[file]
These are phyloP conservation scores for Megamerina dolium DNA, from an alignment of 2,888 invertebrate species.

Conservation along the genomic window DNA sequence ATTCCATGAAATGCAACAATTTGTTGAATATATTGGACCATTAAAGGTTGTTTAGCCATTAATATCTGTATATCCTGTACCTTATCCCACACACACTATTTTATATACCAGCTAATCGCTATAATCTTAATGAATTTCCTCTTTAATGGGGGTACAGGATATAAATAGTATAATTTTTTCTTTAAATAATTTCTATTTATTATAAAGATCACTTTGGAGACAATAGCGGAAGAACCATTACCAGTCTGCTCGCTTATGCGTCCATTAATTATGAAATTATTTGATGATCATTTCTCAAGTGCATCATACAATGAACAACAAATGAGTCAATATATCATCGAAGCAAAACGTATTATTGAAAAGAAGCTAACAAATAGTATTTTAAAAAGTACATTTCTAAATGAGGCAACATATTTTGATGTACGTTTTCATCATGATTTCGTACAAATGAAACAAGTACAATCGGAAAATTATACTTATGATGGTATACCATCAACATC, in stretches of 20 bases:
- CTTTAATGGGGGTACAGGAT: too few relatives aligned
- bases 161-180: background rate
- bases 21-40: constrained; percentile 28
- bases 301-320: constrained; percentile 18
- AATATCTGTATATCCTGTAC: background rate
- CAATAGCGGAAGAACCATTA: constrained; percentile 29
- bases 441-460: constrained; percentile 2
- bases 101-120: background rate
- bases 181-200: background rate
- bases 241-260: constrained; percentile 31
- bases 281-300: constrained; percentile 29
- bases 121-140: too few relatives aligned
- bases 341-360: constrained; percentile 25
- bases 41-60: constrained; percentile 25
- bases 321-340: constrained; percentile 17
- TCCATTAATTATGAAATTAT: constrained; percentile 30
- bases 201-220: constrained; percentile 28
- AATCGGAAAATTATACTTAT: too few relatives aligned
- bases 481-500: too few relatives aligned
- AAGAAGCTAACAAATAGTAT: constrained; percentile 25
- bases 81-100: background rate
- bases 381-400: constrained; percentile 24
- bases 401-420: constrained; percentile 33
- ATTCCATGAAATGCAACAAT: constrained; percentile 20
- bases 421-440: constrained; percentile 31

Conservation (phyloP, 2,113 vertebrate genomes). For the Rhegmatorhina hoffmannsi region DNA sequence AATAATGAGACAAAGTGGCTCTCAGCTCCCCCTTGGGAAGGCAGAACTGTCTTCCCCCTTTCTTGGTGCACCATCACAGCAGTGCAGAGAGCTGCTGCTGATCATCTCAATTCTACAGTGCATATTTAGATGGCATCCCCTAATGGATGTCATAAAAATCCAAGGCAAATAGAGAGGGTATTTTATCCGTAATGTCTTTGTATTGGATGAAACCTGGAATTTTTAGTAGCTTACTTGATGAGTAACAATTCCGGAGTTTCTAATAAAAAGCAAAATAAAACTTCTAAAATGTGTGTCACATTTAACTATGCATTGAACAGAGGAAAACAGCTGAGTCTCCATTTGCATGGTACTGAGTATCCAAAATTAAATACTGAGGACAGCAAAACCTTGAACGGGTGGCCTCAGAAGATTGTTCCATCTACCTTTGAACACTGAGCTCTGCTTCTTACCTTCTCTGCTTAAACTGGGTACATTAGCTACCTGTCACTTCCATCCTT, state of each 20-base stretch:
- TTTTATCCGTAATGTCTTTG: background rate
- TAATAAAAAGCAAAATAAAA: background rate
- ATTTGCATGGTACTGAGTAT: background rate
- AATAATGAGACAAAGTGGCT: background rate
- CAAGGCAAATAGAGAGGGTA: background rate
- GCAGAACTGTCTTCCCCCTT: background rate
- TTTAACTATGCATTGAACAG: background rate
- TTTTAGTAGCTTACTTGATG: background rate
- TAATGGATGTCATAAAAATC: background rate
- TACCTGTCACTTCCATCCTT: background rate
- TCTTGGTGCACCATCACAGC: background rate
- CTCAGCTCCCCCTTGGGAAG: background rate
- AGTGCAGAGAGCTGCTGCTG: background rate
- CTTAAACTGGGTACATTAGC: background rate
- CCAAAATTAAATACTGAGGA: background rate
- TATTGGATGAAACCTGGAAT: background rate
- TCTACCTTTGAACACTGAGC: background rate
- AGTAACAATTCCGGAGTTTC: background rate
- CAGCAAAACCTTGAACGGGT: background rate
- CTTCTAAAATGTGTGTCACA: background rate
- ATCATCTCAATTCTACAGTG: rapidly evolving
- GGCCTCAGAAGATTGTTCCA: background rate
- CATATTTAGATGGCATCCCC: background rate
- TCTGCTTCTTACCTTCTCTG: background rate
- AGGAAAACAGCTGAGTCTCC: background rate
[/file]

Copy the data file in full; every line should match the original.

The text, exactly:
These are phyloP conservation scores for Megamerina dolium DNA, from an alignment of 2,888 invertebrate species.

Conservation along the genomic window DNA sequence ATTCCATGAAATGCAACAATTTGTTGAATATATTGGACCATTAAAGGTTGTTTAGCCATTAATATCTGTATATCCTGTACCTTATCCCACACACACTATTTTATATACCAGCTAATCGCTATAATCTTAATGAATTTCCTCTTTAATGGGGGTACAGGATATAAATAGTATAATTTTTTCTTTAAATAATTTCTATTTATTATAAAGATCACTTTGGAGACAATAGCGGAAGAACCATTACCAGTCTGCTCGCTTATGCGTCCATTAATTATGAAATTATTTGATGATCATTTCTCAAGTGCATCATACAATGAACAACAAATGAGTCAATATATCATCGAAGCAAAACGTATTATTGAAAAGAAGCTAACAAATAGTATTTTAAAAAGTACATTTCTAAATGAGGCAACATATTTTGATGTACGTTTTCATCATGATTTCGTACAAATGAAACAAGTACAATCGGAAAATTATACTTATGATGGTATACCATCAACATC, in stretches of 20 bases:
- CTTTAATGGGGGTACAGGAT: too few relatives aligned
- bases 161-180: background rate
- bases 21-40: constrained; percentile 28
- bases 301-320: constrained; percentile 18
- AATATCTGTATATCCTGTAC: background rate
- CAATAGCGGAAGAACCATTA: constrained; percentile 29
- bases 441-460: constrained; percentile 2
- bases 101-120: background rate
- bases 181-200: background rate
- bases 241-260: constrained; percentile 31
- bases 281-300: constrained; percentile 29
- bases 121-140: too few relatives aligned
- bases 341-360: constrained; percentile 25
- bases 41-60: constrained; percentile 25
- bases 321-340: constrained; percentile 17
- TCCATTAATTATGAAATTAT: constrained; percentile 30
- bases 201-220: constrained; percentile 28
- AATCGGAAAATTATACTTAT: too few relatives aligned
- bases 481-500: too few relatives aligned
- AAGAAGCTAACAAATAGTAT: constrained; percentile 25
- bases 81-100: background rate
- bases 381-400: constrained; percentile 24
- bases 401-420: constrained; percentile 33
- ATTCCATGAAATGCAACAAT: constrained; percentile 20
- bases 421-440: constrained; percentile 31

Conservation (phyloP, 2,113 vertebrate genomes). For the Rhegmatorhina hoffmannsi region DNA sequence AATAATGAGACAAAGTGGCTCTCAGCTCCCCCTTGGGAAGGCAGAACTGTCTTCCCCCTTTCTTGGTGCACCATCACAGCAGTGCAGAGAGCTGCTGCTGATCATCTCAATTCTACAGTGCATATTTAGATGGCATCCCCTAATGGATGTCATAAAAATCCAAGGCAAATAGAGAGGGTATTTTATCCGTAATGTCTTTGTATTGGATGAAACCTGGAATTTTTAGTAGCTTACTTGATGAGTAACAATTCCGGAGTTTCTAATAAAAAGCAAAATAAAACTTCTAAAATGTGTGTCACATTTAACTATGCATTGAACAGAGGAAAACAGCTGAGTCTCCATTTGCATGGTACTGAGTATCCAAAATTAAATACTGAGGACAGCAAAACCTTGAACGGGTGGCCTCAGAAGATTGTTCCATCTACCTTTGAACACTGAGCTCTGCTTCTTACCTTCTCTGCTTAAACTGGGTACATTAGCTACCTGTCACTTCCATCCTT, state of each 20-base stretch:
- TTTTATCCGTAATGTCTTTG: background rate
- TAATAAAAAGCAAAATAAAA: background rate
- ATTTGCATGGTACTGAGTAT: background rate
- AATAATGAGACAAAGTGGCT: background rate
- CAAGGCAAATAGAGAGGGTA: background rate
- GCAGAACTGTCTTCCCCCTT: background rate
- TTTAACTATGCATTGAACAG: background rate
- TTTTAGTAGCTTACTTGATG: background rate
- TAATGGATGTCATAAAAATC: background rate
- TACCTGTCACTTCCATCCTT: background rate
- TCTTGGTGCACCATCACAGC: background rate
- CTCAGCTCCCCCTTGGGAAG: background rate
- AGTGCAGAGAGCTGCTGCTG: background rate
- CTTAAACTGGGTACATTAGC: background rate
- CCAAAATTAAATACTGAGGA: background rate
- TATTGGATGAAACCTGGAAT: background rate
- TCTACCTTTGAACACTGAGC: background rate
- AGTAACAATTCCGGAGTTTC: background rate
- CAGCAAAACCTTGAACGGGT: background rate
- CTTCTAAAATGTGTGTCACA: background rate
- ATCATCTCAATTCTACAGTG: rapidly evolving
- GGCCTCAGAAGATTGTTCCA: background rate
- CATATTTAGATGGCATCCCC: background rate
- TCTGCTTCTTACCTTCTCTG: background rate
- AGGAAAACAGCTGAGTCTCC: background rate